Archive for August, 2011

Hurricane Irene: Economic Loss Estimates

Sunday, August 28th, 2011

On Saturday, August 27, 2011, Hurricane Irene struck the eastern seaboard of the United States, starting as a Category 3 hurricane (with winds up to 130 miles per hour), but remained a Category 1 hurricane (with winds up to 95 mph) for much of its northward path, and Sunday morning was downgraded to a tropical storm.

IEM estimates a total economic impact of between $2.2 billion and $2.6 billion, distributed according to table below. These estimates account for expected damage associated with storm winds, storm surge and flooding, and represent the expected replacement and repair costs of damaged property and normal business interruption losses (e.g., they do not include potential losses associated with closing stock markets). Though this storm will touch over 28 million people, we estimate a relatively small amount of sheltering requirements. The strength of the winds will not likely cause as much damage as the resulting flooding, and this will depend on many factors (e.g. coastal development, soil saturation, flood control capacity, length and depth of rivers and tributaries).

Economic Loss Estimates

Hurricane Irene Economic Loss Estimates

* Major cities are separate from counties, except New York City which has a number of counties.

Below are maps showing the top wind speeds in the counties affected by Irene. As we compile the data, we will show flooding in a similar manner. Stay tuned!

Hurricane-Irene_map-of-peak-gusts_MD-DEClick map to enlarge. Divisions in map represent designated census tract areas on August 26, 2011

Hurricane-Irene_map-of-peak-gusts_NJClick map to enlarge. Divisions in map represent designated census tract areas on August 26, 2011


Hurricane-Irene_map-of-peak-gusts_NY-CTClick map to enlarge. Divisions in map represent designated census tract areas on August 26, 2011

For additional information, please contact Dr. Lloyd Blanchard at 703-414-8141, or at

How can simulation help emergency managers solve resource allocation challenges?

Thursday, August 11th, 2011

Author: Ryan Langlois, Statistician, IEM

Disaster preparedness is complicated. In the face of limited budgets, it becomes even more complicated. With lives and critical infrastructure at risk, deciding how best to use limited resources to improve protection and response can be a daunting task for public officials. How can emergency managers determine where their funding and other resources are best spent? I’ve seen this question posed in a several places recently, given the string of major disasters we’ve seen in the last decade, especially this year’s earthquake and tsunami in Japan.

Technology is one solution. Through continuing advancements in the information technology sector combined with emergency management expertise and proven analytical practices, theoretical simulations can now be used by emergency managers to analyze all possible and credible strategies in preparing for all types of disasters. Simulations can model any particular hazard in millions of different situations, factoring in existing and proposed response strategies and human behavior to predict how existing response systems will perform and how effective proposed strategies will be. For example, Japan could have used a simulation to determine optimum evacuation routes and procedures based on local populations, road infrastructure, and community demographics. States and cities can use simulations to determine whether building new roads would help with evacuation. While these answers may seem obvious, the results can be counter-intuitive.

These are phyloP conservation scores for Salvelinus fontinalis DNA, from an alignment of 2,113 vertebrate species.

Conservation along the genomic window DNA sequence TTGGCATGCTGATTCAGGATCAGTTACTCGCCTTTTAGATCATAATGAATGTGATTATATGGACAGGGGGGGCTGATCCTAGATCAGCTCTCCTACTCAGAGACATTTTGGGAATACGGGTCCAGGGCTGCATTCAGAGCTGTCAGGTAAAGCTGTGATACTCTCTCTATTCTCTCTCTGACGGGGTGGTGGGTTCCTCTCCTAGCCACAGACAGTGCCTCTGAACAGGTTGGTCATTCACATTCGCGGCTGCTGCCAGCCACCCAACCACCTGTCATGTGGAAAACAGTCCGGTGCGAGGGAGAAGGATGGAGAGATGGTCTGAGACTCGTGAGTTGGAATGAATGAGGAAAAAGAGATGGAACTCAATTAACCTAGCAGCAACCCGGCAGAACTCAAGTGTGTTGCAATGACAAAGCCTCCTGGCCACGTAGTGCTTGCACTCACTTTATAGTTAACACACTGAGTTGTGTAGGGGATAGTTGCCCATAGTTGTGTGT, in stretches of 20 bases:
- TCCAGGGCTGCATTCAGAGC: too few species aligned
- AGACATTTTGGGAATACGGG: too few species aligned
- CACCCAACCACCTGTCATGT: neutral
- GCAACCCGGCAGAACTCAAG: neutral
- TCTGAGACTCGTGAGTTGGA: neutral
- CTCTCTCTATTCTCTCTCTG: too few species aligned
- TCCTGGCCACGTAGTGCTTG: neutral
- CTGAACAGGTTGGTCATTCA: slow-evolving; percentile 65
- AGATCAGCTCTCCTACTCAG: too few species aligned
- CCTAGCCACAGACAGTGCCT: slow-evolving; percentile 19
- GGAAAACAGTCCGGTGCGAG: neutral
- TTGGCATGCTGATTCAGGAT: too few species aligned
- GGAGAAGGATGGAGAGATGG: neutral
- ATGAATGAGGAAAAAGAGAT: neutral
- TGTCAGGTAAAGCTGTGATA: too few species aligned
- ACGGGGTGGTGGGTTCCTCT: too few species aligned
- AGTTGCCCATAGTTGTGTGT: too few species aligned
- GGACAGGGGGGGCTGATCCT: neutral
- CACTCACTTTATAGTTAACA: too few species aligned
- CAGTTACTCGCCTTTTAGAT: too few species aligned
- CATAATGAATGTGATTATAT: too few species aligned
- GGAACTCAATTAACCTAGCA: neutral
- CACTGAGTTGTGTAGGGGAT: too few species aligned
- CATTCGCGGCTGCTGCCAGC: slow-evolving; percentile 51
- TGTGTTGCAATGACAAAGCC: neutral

However, simulations are only as good as the supporting data and processes behind them. Effective decision making at any stage of an emergency – from prediction to response and recovery – relies on a considerable amount of data and information. Simulations today can account for all types of data related to an emergency, from hazard data to information on human behavior such as how people will behave in response to emergency warnings, evacuation orders, and more. Accounting for how humans will behave in an emergency is critical to understanding the real effectiveness of any proposed solution. The simulations must also be configured to include specific local information such as available warning systems, evacuation routes, and warning diffusion and population mobilization times, just to name a few of the required inputs.

By creating disaster and response simulations, officials can objectively weigh the values of different protective action strategies in response to a hazard. For instance, would it be better to shelter in place or evacuate in the face of a chemical or nuclear emergency?  What evacuation routes are most effective in specific situations? Would placing more sirens in communities speed response?  These questions can be answered by effective disaster simulations.

With a strong simulation tool, cost/benefit analyses for disaster preparedness can be conducted relatively quickly. The results can objectively identify which strategies have the greatest effect on improving protection, pointing officials to the areas where limited funding should be spent. Having an objective, scientific analysis to back the decision also helps in communicating the decisions to the public.

See how IEM is applying simulation to improve emergency management: